What is FAFSA?

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The Free Application for Federal Student Aid (known as the FAFSA) is a form that can be prepared annually by current and prospective college students (undergraduate and graduate) in the United States to determine their eligibility for student financial aid.

Federal Student Aid offers several different types of financial aid. The most common types of aid students are offered from the federal government as a result of completing a FAFSA are:

Pell Grant – A grant of up to $6,195 (as of the 2019-20 Award Year) for students with a low expected family contribution. Unlike a loan, a Pell Grant does not have to be repaid and are awarded to undergraduate students who have not earned a bachelor’s or a professional degree. The amount of the award can depend on financial need, the cost of attendance and full-time status.

Stafford Loan – Direct Stafford Loans, from the William D. Ford Federal Direct Loan (Direct Loan) Program, are low-interest loans for eligible students to help cover the cost of higher education at a four-year college or university, community college, or trade, career, or technical school. Eligible students borrow directly from the U.S. Department of Education (the Department) at participating schools.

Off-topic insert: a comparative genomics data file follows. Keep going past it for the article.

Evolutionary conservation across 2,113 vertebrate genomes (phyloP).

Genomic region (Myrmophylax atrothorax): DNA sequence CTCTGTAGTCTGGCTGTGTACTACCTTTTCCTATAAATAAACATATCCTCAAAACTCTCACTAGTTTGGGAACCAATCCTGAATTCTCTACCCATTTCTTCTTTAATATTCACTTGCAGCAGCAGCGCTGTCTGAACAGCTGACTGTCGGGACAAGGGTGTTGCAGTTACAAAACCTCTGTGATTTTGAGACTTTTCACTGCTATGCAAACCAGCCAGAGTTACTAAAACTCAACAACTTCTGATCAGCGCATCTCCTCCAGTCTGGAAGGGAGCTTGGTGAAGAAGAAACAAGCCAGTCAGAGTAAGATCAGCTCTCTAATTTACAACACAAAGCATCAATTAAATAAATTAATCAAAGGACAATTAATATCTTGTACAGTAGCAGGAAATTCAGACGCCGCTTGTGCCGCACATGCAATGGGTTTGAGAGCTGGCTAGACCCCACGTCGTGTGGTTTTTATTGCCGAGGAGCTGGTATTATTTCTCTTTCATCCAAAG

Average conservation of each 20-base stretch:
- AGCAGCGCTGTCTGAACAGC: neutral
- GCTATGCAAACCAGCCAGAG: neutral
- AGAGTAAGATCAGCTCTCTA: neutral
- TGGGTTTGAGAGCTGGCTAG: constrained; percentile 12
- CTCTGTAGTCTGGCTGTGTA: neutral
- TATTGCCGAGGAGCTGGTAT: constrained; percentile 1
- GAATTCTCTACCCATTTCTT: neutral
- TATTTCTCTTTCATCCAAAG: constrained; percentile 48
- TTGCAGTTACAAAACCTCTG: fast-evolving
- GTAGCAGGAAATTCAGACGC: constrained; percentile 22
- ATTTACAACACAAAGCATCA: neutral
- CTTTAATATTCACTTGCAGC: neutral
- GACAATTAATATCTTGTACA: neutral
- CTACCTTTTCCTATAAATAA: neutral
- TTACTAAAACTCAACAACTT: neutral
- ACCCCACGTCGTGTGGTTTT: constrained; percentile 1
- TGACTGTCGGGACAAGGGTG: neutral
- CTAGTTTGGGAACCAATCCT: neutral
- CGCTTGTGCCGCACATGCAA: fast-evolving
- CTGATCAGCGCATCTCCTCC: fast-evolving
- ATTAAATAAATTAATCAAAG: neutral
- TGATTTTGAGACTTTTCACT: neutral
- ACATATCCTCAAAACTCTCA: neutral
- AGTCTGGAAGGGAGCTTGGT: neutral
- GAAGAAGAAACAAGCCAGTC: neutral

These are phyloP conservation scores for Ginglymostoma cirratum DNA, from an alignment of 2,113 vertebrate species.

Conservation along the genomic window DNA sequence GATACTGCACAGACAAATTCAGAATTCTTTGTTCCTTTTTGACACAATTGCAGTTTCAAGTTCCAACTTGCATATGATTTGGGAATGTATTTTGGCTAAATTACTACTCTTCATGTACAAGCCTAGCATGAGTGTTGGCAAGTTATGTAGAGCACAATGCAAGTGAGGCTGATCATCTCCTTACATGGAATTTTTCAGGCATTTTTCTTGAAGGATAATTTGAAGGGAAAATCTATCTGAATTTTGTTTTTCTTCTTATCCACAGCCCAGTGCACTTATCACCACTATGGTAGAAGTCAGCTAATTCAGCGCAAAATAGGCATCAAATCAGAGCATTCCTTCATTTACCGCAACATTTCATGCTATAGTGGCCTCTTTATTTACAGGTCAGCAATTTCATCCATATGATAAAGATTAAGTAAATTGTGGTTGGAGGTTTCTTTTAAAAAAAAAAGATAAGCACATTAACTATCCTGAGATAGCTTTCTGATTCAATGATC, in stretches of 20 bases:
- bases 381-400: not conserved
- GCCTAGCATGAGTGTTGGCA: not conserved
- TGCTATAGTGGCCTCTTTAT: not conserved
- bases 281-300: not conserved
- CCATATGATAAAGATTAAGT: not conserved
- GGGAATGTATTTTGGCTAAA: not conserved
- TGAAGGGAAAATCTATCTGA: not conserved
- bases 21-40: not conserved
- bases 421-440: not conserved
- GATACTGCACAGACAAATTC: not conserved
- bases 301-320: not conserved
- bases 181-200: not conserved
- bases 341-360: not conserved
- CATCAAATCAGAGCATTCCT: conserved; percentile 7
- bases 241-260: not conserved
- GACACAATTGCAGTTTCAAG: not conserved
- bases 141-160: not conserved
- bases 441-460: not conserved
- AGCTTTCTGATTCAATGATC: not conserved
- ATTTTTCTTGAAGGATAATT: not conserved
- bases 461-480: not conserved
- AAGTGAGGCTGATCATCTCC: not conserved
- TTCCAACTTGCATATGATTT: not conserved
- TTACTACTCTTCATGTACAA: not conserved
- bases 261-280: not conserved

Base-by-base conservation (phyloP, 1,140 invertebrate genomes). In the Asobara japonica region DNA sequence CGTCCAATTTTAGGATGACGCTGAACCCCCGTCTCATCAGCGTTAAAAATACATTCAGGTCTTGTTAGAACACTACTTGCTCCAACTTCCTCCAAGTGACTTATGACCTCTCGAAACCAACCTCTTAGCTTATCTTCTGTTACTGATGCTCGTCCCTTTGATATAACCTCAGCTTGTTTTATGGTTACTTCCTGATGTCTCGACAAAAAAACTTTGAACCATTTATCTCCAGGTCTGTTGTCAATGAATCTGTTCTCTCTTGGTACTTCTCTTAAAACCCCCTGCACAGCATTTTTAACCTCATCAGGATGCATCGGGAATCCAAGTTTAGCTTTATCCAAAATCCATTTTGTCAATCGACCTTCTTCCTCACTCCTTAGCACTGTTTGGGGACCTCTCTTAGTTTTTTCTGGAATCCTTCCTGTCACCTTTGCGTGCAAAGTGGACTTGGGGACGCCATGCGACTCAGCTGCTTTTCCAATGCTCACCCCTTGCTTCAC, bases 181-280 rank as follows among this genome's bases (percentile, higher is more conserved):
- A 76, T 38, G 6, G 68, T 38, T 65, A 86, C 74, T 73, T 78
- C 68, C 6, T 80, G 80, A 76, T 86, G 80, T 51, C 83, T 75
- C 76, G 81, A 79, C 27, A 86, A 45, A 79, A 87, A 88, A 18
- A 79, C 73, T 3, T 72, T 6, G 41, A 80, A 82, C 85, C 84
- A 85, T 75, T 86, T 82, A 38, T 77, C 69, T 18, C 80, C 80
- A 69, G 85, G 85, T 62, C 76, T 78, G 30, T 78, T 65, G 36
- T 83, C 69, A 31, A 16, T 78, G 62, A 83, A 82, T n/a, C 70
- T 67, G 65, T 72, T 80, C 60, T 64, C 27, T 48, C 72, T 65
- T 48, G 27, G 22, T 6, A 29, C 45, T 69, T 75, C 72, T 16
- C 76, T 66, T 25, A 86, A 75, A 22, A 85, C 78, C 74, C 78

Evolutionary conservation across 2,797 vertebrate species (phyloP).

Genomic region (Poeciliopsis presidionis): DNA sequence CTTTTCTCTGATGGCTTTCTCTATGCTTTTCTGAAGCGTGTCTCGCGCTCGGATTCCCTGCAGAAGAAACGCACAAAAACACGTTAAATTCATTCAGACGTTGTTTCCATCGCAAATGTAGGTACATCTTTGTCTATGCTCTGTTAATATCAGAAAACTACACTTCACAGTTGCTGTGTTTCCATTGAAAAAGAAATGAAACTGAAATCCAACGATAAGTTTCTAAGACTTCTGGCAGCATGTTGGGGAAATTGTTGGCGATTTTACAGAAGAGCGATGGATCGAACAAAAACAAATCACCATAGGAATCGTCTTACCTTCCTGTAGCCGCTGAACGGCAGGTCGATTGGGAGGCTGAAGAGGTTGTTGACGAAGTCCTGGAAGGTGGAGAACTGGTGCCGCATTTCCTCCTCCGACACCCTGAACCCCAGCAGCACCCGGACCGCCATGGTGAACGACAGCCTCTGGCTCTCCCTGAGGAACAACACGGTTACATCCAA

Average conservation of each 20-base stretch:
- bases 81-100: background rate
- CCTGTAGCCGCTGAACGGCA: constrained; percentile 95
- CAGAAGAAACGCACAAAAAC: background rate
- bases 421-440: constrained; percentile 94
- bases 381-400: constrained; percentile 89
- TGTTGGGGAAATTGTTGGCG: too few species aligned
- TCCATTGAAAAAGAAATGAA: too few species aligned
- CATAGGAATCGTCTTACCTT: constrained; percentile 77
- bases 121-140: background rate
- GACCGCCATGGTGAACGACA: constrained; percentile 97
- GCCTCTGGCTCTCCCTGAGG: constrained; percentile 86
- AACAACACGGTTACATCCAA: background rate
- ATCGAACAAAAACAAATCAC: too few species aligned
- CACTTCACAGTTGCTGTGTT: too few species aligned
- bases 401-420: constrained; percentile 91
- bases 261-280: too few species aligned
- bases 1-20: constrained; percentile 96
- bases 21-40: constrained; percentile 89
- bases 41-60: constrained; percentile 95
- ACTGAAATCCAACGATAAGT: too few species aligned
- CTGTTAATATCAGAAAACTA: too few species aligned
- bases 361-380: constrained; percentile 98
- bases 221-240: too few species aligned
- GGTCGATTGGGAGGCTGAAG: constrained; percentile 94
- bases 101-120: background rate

The Federal Work-Study Program – A program where students can get part-time work, up to a certain amount. In most cases, the federal government pays half of a student’s wage and the school pays the other half.

Students are now able to file a FAFSA as early as October 1, using income information from an earlier tax year. For example, on the 2020-21 FAFSA, students (and parents, as appropriate) will report their 2018 income information, rather than their 2019 income information. And you may ask, who is considered your parent for FAFSA? Here’s that answer.